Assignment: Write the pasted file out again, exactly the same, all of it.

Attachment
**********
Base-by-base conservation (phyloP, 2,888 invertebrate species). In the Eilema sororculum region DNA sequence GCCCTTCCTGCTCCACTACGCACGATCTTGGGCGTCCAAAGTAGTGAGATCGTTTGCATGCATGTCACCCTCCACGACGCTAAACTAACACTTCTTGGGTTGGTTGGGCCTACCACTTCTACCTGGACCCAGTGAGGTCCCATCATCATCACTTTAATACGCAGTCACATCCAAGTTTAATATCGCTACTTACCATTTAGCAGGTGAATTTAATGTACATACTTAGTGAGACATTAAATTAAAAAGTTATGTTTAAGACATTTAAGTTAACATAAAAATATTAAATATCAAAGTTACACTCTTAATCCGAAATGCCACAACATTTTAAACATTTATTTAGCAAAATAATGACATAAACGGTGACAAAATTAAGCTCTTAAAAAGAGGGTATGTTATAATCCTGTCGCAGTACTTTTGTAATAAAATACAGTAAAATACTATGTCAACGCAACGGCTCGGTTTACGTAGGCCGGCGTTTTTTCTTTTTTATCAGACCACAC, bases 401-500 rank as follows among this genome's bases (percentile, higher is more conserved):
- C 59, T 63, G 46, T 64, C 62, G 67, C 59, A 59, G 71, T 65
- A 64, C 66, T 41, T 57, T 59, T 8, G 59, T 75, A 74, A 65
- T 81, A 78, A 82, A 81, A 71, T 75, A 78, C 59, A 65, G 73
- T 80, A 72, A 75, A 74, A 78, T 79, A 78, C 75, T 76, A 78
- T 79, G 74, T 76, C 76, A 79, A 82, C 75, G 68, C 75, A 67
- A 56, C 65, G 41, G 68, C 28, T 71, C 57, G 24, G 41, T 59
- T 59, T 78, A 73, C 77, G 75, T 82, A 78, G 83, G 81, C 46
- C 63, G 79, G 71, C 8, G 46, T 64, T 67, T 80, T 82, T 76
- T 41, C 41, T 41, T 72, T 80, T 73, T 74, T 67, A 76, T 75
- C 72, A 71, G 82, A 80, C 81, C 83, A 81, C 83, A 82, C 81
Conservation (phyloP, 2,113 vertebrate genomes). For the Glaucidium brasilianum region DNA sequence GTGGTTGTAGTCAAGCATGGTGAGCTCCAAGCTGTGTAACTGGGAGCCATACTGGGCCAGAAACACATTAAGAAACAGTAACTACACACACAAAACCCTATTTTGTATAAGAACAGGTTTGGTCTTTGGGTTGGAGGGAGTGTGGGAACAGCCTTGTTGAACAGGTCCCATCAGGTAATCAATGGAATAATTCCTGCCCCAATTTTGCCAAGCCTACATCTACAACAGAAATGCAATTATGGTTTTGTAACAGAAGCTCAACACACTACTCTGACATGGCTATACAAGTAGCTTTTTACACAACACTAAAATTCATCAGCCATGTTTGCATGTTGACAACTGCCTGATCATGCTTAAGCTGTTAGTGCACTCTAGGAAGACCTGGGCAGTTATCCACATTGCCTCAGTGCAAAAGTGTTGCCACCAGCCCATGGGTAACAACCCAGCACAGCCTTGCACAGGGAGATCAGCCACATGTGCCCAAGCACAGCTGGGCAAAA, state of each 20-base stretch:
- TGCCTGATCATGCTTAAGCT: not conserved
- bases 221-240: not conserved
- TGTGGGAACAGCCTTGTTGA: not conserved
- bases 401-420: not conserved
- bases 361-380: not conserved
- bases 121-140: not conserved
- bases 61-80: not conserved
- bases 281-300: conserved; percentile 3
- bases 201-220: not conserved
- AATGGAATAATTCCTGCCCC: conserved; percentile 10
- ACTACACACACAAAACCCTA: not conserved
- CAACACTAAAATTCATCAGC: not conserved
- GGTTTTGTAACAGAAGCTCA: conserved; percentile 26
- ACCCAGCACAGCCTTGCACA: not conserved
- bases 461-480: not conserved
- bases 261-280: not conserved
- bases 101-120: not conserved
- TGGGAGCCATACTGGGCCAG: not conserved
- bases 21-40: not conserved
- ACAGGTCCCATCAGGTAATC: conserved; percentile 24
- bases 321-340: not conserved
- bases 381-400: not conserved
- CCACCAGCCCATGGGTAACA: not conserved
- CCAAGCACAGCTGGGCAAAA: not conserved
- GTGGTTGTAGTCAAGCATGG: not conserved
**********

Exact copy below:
Base-by-base conservation (phyloP, 2,888 invertebrate species). In the Eilema sororculum region DNA sequence GCCCTTCCTGCTCCACTACGCACGATCTTGGGCGTCCAAAGTAGTGAGATCGTTTGCATGCATGTCACCCTCCACGACGCTAAACTAACACTTCTTGGGTTGGTTGGGCCTACCACTTCTACCTGGACCCAGTGAGGTCCCATCATCATCACTTTAATACGCAGTCACATCCAAGTTTAATATCGCTACTTACCATTTAGCAGGTGAATTTAATGTACATACTTAGTGAGACATTAAATTAAAAAGTTATGTTTAAGACATTTAAGTTAACATAAAAATATTAAATATCAAAGTTACACTCTTAATCCGAAATGCCACAACATTTTAAACATTTATTTAGCAAAATAATGACATAAACGGTGACAAAATTAAGCTCTTAAAAAGAGGGTATGTTATAATCCTGTCGCAGTACTTTTGTAATAAAATACAGTAAAATACTATGTCAACGCAACGGCTCGGTTTACGTAGGCCGGCGTTTTTTCTTTTTTATCAGACCACAC, bases 401-500 rank as follows among this genome's bases (percentile, higher is more conserved):
- C 59, T 63, G 46, T 64, C 62, G 67, C 59, A 59, G 71, T 65
- A 64, C 66, T 41, T 57, T 59, T 8, G 59, T 75, A 74, A 65
- T 81, A 78, A 82, A 81, A 71, T 75, A 78, C 59, A 65, G 73
- T 80, A 72, A 75, A 74, A 78, T 79, A 78, C 75, T 76, A 78
- T 79, G 74, T 76, C 76, A 79, A 82, C 75, G 68, C 75, A 67
- A 56, C 65, G 41, G 68, C 28, T 71, C 57, G 24, G 41, T 59
- T 59, T 78, A 73, C 77, G 75, T 82, A 78, G 83, G 81, C 46
- C 63, G 79, G 71, C 8, G 46, T 64, T 67, T 80, T 82, T 76
- T 41, C 41, T 41, T 72, T 80, T 73, T 74, T 67, A 76, T 75
- C 72, A 71, G 82, A 80, C 81, C 83, A 81, C 83, A 82, C 81
Conservation (phyloP, 2,113 vertebrate genomes). For the Glaucidium brasilianum region DNA sequence GTGGTTGTAGTCAAGCATGGTGAGCTCCAAGCTGTGTAACTGGGAGCCATACTGGGCCAGAAACACATTAAGAAACAGTAACTACACACACAAAACCCTATTTTGTATAAGAACAGGTTTGGTCTTTGGGTTGGAGGGAGTGTGGGAACAGCCTTGTTGAACAGGTCCCATCAGGTAATCAATGGAATAATTCCTGCCCCAATTTTGCCAAGCCTACATCTACAACAGAAATGCAATTATGGTTTTGTAACAGAAGCTCAACACACTACTCTGACATGGCTATACAAGTAGCTTTTTACACAACACTAAAATTCATCAGCCATGTTTGCATGTTGACAACTGCCTGATCATGCTTAAGCTGTTAGTGCACTCTAGGAAGACCTGGGCAGTTATCCACATTGCCTCAGTGCAAAAGTGTTGCCACCAGCCCATGGGTAACAACCCAGCACAGCCTTGCACAGGGAGATCAGCCACATGTGCCCAAGCACAGCTGGGCAAAA, state of each 20-base stretch:
- TGCCTGATCATGCTTAAGCT: not conserved
- bases 221-240: not conserved
- TGTGGGAACAGCCTTGTTGA: not conserved
- bases 401-420: not conserved
- bases 361-380: not conserved
- bases 121-140: not conserved
- bases 61-80: not conserved
- bases 281-300: conserved; percentile 3
- bases 201-220: not conserved
- AATGGAATAATTCCTGCCCC: conserved; percentile 10
- ACTACACACACAAAACCCTA: not conserved
- CAACACTAAAATTCATCAGC: not conserved
- GGTTTTGTAACAGAAGCTCA: conserved; percentile 26
- ACCCAGCACAGCCTTGCACA: not conserved
- bases 461-480: not conserved
- bases 261-280: not conserved
- bases 101-120: not conserved
- TGGGAGCCATACTGGGCCAG: not conserved
- bases 21-40: not conserved
- ACAGGTCCCATCAGGTAATC: conserved; percentile 24
- bases 321-340: not conserved
- bases 381-400: not conserved
- CCACCAGCCCATGGGTAACA: not conserved
- CCAAGCACAGCTGGGCAAAA: not conserved
- GTGGTTGTAGTCAAGCATGG: not conserved